Japan DM visits notorious Yasukuni Shrine following Abe’s non-apology tour to Pearl Harbor

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Japanese Defense Minister Tomomi Inada visited the notorious war-linked Yasukuni Shrine in Tokyo on Thursday, a day after Prime Minister Shinzo Abe returned from his non-apology trip to Pearl Harbor, Hawaii.

Inada said she put down “Defense Minister Tomomi Inada” as her name in the visitor’s log of the shrine, though meanwhile claiming that she went there as “a citizen of this country.”

This was Inada’s first visit to the notorious shrine since she entered Abe’s Cabinet in early August. Her visit to Djibouti in Africa this August prevented the hawkish figure from visiting it on the 71st anniversary of the end of World War II on Aug. 15.

Inada, known for a close ally of Prime Minister Shinzo Abe and a supporter of revamping Japan’s pacifist constitution, regularly visited the notorious Yasukuni Shrine on the Aug. 15 anniversary of Japan’s surrender in World War II before assuming the post of defense minister.

Earlier, Masahiro Imamura, Japan’s disaster reconstruction minister, visited the notorious shrine on Wednesday, shortly after Abe attended a memorial at Pearl Harbor.

Chinese Foreign Ministry spokesperson Hua Chunying said on Wednesday that China is firmly opposed to the visit to the Yasukuni Shrine by Masahiro Imamura.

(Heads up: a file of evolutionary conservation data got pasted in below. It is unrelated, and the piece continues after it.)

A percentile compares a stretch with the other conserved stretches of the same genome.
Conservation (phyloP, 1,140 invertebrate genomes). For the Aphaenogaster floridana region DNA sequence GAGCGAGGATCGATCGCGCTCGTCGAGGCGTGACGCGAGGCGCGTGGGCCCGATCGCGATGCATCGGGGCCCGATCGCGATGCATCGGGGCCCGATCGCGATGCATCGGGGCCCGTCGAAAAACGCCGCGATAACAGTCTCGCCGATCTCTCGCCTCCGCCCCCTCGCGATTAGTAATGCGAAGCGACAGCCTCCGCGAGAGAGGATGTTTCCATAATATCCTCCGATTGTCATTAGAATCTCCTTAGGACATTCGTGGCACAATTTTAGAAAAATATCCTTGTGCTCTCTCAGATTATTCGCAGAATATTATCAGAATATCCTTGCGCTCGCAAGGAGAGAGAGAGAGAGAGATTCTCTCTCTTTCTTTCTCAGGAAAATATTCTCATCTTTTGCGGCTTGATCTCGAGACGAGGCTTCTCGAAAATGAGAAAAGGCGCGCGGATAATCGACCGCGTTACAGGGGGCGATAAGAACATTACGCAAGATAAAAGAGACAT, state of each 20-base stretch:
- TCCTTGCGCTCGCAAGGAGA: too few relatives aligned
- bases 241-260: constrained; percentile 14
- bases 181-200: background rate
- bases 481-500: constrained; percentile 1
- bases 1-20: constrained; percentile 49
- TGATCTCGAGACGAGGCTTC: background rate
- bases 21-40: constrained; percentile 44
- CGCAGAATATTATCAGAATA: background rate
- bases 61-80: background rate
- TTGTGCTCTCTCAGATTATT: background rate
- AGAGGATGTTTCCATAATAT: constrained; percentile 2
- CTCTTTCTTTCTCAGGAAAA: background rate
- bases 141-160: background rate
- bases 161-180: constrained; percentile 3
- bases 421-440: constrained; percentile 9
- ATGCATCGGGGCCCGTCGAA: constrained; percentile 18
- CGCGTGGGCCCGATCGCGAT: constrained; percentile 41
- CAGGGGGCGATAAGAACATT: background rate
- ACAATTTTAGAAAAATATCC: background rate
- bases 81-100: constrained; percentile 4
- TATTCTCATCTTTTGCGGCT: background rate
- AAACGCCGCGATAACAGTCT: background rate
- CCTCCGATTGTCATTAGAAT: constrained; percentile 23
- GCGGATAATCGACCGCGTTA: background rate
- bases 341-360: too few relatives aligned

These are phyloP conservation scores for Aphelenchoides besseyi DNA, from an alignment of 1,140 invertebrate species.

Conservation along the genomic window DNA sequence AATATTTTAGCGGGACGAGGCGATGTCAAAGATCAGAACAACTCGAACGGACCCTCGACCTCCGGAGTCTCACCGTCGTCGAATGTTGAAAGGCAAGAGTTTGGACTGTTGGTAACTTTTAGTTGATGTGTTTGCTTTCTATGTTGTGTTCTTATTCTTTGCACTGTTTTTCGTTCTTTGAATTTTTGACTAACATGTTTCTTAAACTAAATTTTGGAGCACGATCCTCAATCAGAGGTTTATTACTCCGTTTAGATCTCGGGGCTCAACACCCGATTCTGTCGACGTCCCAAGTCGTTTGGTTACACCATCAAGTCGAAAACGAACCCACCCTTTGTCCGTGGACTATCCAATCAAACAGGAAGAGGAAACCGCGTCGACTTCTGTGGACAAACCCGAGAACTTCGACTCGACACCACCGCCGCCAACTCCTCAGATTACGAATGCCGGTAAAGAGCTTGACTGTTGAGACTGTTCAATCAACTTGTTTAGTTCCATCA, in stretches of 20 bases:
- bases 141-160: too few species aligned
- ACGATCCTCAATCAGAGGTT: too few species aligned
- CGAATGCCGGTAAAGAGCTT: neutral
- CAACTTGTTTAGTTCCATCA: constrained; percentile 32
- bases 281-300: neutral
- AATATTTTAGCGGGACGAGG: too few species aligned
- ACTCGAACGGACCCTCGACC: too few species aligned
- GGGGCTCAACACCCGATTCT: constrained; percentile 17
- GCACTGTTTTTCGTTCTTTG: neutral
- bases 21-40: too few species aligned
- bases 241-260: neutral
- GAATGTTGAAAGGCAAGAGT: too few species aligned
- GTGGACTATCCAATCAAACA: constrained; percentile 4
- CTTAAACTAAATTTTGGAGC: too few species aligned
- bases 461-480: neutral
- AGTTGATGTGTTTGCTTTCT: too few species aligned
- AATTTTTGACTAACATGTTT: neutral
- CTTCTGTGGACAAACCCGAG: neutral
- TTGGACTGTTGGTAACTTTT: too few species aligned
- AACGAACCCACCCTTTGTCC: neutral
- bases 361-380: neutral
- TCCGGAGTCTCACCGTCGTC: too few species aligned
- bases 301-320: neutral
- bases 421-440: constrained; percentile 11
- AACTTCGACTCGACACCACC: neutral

“We once again seriously urge Japan to squarely face and deeply reflect upon the history of invasion and deal with the issue with a responsible attitude to win the trust of its Asian neighbors and the international community through concrete acts,” Hua said.

The notorious Tokyo war shrine, which honors 14 Class-A convicted war criminals among 2.5 million Japanese war dead from the WWII, is regarded as a symbol of the past Japanese militarism.

The Japanese government billed Prime Minister Shinzo Abe’s visit to Pearl Harbor as a tour of reconciliation. However, except to offer his “sincere and everlasting condolences” to the souls of the Americans killed by troops of the Japanese imperial empire, no apology from Abe was issued.

As many as 2,403 Americans were killed, about 20 U.S. vessels were sunk or damaged and over 300 U.S. aircraft were damaged or destroyed when more than 350 Japanese warplanes launched stealth attacks on Pearl Harbor on the morning of Dec. 7, 1941.

Japan’s Asian neighbors have called on Abe to visit places in Asia which suffered heavily from Japan’s barbaric militarism during the war.

Story by Xinhua.